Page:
Can we actually build a world that isn't run by its shadow interests? And what is this going to take? Can good will and big principles stand up to Wall Street and the Washington consensus?
Two decades since the end of the Cold War and more than a dozen years since September 11th, our outdated nuclear weapons policy is an anchor dragging down our military -- wasting money on yesterday's Cold War threats while ignoring today's 21st century security needs.
In addition to the necessity in having a daunting military to dissuade our enemies from potential attacks, there is a net economical benefit to the country in having a strong and well-funded military.
I can't remember the day I learned that transgender people were still banned from serving in the United States military. But I do know I met that fact with shock. How shortsighted of me to not consider them in our work. Why had I not known this before?
As costs for our nation grow, there are areas where we can cut spending. The first place we should start is with our unnecessary and expensive spending on nuclear weapons that are more suited for the Cold War than the strategic challenges we face today.
If their boldness inspires President Obama and our nation to comprehensively reform and rebalance our federal fiscal framework in a manner fulfills its core commitments while nurturing economic vitality, they will have truly hit it out of the park.
Earlier this week, Secretary of Defense Chuck Hagel announced an initiative by the Obama administration to significantly reduce military spending over five years.
President Obama was right when he said "democracy demands" that all wars must end. Last month, he reaffirmed he wants to move America "off a permanent war footing" in his State of the Union address. Now is the time for senior Pentagon officials to explain the steps they'll take to get us there.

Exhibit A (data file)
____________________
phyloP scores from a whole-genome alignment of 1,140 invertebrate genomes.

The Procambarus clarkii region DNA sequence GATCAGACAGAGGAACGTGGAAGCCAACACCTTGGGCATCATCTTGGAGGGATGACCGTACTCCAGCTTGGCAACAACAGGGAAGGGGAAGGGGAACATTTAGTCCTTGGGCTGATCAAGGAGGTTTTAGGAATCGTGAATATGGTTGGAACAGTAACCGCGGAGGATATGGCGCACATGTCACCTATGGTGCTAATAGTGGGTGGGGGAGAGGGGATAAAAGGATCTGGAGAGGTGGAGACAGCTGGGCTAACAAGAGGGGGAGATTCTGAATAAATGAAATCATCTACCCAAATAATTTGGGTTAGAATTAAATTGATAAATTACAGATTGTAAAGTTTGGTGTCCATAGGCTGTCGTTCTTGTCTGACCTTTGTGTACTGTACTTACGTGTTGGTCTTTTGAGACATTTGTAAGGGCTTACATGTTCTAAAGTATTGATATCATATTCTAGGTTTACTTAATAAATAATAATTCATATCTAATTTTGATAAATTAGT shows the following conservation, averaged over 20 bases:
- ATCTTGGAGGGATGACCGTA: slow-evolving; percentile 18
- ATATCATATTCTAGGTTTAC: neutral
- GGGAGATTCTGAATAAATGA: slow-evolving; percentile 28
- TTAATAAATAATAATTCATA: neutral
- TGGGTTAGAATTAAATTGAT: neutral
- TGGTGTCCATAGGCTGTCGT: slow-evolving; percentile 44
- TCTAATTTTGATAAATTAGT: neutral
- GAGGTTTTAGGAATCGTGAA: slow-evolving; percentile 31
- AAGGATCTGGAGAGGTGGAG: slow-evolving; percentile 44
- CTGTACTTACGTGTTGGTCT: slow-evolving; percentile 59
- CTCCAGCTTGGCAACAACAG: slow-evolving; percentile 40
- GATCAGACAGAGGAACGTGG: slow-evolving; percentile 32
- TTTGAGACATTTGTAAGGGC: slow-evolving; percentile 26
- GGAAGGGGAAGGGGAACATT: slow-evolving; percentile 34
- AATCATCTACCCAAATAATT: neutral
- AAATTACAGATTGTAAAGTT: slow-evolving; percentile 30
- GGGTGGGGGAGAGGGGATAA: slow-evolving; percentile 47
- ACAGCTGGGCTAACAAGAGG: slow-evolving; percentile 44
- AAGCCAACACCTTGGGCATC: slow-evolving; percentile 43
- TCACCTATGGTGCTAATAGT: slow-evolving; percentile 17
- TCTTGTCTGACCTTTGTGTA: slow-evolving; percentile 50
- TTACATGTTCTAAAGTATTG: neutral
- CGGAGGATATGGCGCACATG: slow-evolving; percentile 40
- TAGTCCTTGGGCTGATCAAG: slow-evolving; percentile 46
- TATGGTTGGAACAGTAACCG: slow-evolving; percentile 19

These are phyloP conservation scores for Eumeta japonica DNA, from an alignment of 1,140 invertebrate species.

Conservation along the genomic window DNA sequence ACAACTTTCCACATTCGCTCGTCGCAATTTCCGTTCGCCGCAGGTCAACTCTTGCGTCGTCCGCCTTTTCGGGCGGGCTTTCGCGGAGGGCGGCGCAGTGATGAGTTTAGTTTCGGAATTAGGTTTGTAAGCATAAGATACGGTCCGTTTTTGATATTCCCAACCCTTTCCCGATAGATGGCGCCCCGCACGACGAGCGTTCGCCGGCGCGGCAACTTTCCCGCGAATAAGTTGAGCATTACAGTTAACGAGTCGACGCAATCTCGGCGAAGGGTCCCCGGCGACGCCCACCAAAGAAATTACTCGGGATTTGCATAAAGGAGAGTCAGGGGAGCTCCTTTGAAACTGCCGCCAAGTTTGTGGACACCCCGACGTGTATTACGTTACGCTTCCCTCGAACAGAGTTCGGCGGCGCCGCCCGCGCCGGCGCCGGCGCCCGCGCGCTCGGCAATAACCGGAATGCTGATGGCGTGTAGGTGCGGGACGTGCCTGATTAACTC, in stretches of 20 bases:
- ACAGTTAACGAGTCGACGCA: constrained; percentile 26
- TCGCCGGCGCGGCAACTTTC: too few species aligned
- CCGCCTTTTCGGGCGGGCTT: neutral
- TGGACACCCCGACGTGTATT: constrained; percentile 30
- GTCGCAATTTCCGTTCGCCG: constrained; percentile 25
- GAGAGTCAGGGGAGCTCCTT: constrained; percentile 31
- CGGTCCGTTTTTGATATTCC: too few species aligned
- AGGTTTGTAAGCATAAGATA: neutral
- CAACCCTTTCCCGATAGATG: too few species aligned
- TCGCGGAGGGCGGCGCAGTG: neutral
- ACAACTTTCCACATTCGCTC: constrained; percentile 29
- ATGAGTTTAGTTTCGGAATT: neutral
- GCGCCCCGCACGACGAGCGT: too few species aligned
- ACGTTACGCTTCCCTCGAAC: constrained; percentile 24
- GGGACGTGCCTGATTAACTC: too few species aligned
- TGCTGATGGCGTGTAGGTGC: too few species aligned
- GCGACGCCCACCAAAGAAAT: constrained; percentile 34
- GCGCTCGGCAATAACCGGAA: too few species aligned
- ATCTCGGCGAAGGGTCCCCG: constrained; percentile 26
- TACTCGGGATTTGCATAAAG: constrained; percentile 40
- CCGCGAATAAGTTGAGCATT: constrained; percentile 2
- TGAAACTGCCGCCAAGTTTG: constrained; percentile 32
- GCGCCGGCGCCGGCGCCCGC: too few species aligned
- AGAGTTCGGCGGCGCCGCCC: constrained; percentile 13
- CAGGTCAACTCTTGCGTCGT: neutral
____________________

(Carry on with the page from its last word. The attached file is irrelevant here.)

Ever since the end of the Cold War in 1991, the United States has lacked a vision of what it wanted to do in the world and how its military should carry out part of that plan.
Gates' book is getting a lot of attention because he slams Vice President Biden, Congress and its leaders, various White House staffers, even President Obama. But the DADT sections reveal a petulant Gates determined to be the quarterback making the calls on DADT, not the president.
The current review process is an improvement over the old one, in that the detainee is now assigned two "personal representatives" to help him. But as in Afghanistan, neither is a lawyer or trained advocate. And neither has a budget to do any real investigation of the case.
President Obama's long-awaited roll-out of national intelligence surveillance and data collection reforms last week has drawn lukewarm to skeptical reaction from a public whose trust in the government in general and in the President in particular is at a low-point.
Despite being popular with the military, drones draw inordinate domestic and international criticism, not just because of what they are -- a new tool of war -- but what they evoke: the cultural anxiety of the machine as master.
When Congress returns from its holiday vacation in 2014, following an historic unproductive session, waiting for them should be a thunderous voice demanding results, not excuses, from the 23.2 million strong American veteran population.
Sometimes people in Washington do a really good job, but take a lot of crap unfairly. Sometimes it takes a "nerd-in-residence" to start to set the record straight.
On the defense budget, over the next two budget years, which the agreement covers, the accord will nearly wipe away the effects of the sequester "decision rule" -- under which across-the-board cuts had to be made.